Henry Co. recognized by state as ready to work

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By Christopher Brooke

As president of Eminence Speaker, Chris Rose knows how much of a benefit the recent Kentucky Work Ready Community in Progress designation can help Henry County He expects it will help the workforce, businesses and the community as a whole.
The designation means that local workers have the required skills to master jobs that innovative companies have to offer, according to state and local officials.
  The recognition comes after Henry County officials and educators applied and carried out many requirements to earn the Work Ready Community in Progress status from the Kentucky Workforce Investment Board and the Kentucky Education and Workforce Development Cabinet, according to a May 15 press release from the state.
Work Ready status is a measure of Henry County’s workforce quality, as Henry County Public Schools Superintendent Tim Abrams put it.
In the past, prospective business and industry wanted to know if communities had a building that would work for their factory.
“Now, they want to know communities have a qualified workforce,” Abrams said. “Employers want workers who show up every day, their attendance is good, they have a good work ethic.”
The certification hinges on a county achieving certain high school graduation rates, numbers of National Career Readiness Certificate holders, demonstrated community commitment, educational attainment, digital literacy and soft skills development.
Rose found the chance to participate and help exciting.
For the Work Ready effort, Eminence Speaker offered employees the opportunity to earn their National Career Readiness Certificate during work hours, he said. Jefferson Community and Technical College made it easy by providing the preparation and testing right at the Eminence factory.

“This will not only help Henry County become a Kentucky Work Ready Community, but will also be a benefit to each employee who obtains the certification whether they remain with our company or choose to seek employment elsewhere,” Rose said.  
“For Eminence Speaker LLC, having our county certified as a Work Ready Community helps our local businesses better compete in the global economy,” he said.  “It improves the quality and skillset of the workforce, encourages other businesses to locate here, indirectly increases tax revenue and services, creates jobs, and improves our community as a whole.”
Employers will expect more prospective workers to have advanced training, Rose said. This Work Ready community designation shows Henry County has already gotten started fulfilling those expectations.
“As more and more communities get this certification, more employers are going to expect employee prospects to have NCRC certificates,” Rose said.  “We feel like the effort is a win-win-win situation for Eminence Speaker, the community and our employees.”
While both the Eminence and the Henry County schools graduate more students with career readiness certificates, Abrams said that the effort will look to help those already in the workforce get the training they need.
“We’re hoping to engage with business and industry in conversation to give folks incentive for their employees to their career readiness certificate,” the superintendent said.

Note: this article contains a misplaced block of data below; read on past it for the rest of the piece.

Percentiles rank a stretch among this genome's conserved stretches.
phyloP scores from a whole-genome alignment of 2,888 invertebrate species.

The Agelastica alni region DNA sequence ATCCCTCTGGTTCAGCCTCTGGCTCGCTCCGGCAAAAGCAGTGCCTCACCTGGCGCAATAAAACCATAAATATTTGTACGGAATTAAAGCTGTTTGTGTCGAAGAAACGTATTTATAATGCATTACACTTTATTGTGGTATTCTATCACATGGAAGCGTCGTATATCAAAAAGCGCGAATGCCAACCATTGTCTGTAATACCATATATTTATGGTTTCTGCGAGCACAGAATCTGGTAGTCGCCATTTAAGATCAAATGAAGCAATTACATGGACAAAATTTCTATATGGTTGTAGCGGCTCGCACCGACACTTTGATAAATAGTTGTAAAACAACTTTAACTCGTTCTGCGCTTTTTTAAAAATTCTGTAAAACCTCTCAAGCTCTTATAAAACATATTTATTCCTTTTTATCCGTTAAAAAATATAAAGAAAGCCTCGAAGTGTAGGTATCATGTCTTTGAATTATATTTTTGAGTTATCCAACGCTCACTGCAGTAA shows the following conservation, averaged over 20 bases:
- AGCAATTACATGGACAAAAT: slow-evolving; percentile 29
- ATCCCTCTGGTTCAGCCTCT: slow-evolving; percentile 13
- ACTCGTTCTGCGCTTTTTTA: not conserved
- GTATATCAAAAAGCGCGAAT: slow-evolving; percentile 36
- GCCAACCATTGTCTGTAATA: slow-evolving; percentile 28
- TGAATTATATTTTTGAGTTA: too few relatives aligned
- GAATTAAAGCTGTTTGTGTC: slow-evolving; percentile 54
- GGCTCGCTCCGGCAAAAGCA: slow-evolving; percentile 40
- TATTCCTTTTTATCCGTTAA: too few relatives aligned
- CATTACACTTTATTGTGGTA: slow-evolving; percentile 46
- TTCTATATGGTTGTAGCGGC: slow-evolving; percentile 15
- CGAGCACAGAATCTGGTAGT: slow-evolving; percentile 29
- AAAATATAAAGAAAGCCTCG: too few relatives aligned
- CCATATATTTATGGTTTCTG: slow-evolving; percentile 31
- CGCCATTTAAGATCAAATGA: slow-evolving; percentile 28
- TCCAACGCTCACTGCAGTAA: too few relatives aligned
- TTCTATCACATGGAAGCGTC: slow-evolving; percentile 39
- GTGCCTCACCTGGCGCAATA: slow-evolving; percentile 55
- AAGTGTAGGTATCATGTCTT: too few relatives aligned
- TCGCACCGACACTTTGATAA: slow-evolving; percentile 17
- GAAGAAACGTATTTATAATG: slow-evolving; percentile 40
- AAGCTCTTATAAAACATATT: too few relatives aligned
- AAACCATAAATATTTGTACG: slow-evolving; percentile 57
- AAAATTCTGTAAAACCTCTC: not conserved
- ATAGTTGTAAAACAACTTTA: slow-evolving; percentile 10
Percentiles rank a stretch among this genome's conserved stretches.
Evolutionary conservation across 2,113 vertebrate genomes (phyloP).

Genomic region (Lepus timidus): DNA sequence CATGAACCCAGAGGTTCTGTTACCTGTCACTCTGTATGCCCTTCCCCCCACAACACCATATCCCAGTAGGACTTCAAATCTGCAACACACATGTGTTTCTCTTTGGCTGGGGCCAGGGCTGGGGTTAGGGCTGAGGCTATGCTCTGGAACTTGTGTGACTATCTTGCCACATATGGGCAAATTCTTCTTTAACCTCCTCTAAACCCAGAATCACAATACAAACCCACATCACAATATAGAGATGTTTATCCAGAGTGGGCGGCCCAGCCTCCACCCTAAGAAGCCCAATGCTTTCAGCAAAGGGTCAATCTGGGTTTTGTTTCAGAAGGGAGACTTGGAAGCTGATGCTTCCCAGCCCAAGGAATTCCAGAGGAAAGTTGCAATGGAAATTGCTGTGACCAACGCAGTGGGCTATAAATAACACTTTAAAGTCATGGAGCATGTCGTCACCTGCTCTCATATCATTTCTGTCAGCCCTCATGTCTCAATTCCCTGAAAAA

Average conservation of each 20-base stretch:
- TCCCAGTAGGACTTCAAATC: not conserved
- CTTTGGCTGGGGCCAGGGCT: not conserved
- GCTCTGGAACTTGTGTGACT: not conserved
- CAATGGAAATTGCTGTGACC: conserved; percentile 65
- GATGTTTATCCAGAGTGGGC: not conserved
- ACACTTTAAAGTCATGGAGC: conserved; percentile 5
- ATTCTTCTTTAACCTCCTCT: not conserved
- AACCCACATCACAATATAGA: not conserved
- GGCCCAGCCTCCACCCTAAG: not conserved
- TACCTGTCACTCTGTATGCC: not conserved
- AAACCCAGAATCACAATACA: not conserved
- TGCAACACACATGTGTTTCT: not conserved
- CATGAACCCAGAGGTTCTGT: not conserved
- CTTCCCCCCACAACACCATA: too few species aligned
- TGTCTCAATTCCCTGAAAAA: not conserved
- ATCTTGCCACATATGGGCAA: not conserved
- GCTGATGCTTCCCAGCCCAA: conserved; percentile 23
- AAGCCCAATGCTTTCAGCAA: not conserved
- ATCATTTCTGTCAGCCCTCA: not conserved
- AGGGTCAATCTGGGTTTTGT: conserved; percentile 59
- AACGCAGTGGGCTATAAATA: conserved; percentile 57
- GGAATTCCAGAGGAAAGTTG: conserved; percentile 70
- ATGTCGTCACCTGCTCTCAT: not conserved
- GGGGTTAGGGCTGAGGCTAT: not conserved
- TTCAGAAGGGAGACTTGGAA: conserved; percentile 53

Ideas for that include giving employees who earn their career readiness certifications a one-time bonus, a pay increase or a promotion.
Kentucky development officials will use Henry County’s designation to promote it to prospective business and industry, Judge-Executive John Logan Brent said. It’s something that state cabinet of economic development will highlight when telling potential employers about Henry County.
Henry County has received this Work Ready designation early in the program, with only about 25 or 30 other counties having done so.
“You know, there are 150-plus industrial parks available in the state with available land, and 120 counties going after industry,” Brent said. “You’ve got all this competition — anytime you can differentiate yourself from your competition it’s got to help.”
This is just one of the assets that Henry County can use to reach out to new companies.
Having good workforce availability and a skilled workforce is another good thing to talk about, just like alongside having land available next to the interstate.
“It’s just another tool in the toolbox when you’re trying to recruit industry,” Brent said. “I don’t know if it will make the difference, but if you don’t do it, it may keep you from making the list.”
The committee of about 20 people from education, government, business and industry along with Rep. Rick Rand and Sen Paul Hornback did a great job pursuing the requirements of the Work Ready program, Brent said.
This effort began when Abrams approached the Henry County economic development committee, who were behind the idea 100 percent from the start, the superintendent said.
Many others joined in, including Roger Hartlage, business owner and Henry County Magistrate; Buddy Berry, Superintendent, Eminence Independent Schools; Pat Wallace, Director of Henry County Chamber of Commerce; Rex Morgan, City of Campbellsburg Mayor; Steve Dale, Director, Kentucky Connected; J. Michael Ray, Chairman Henry County Economic Development Committee; Harold Bratton, Henry County Economic Development Committee; Betty Rankin, Henry County Adult Education;  Sally Adams, Safety Kleen; Brett Waford, Henry County Economic Development Committee; Christina Marsh, KCTCS Adult Education; Susan Carlisle, JCTC Carrollton Campus Director; Adam Elias, JCTC Distance Education.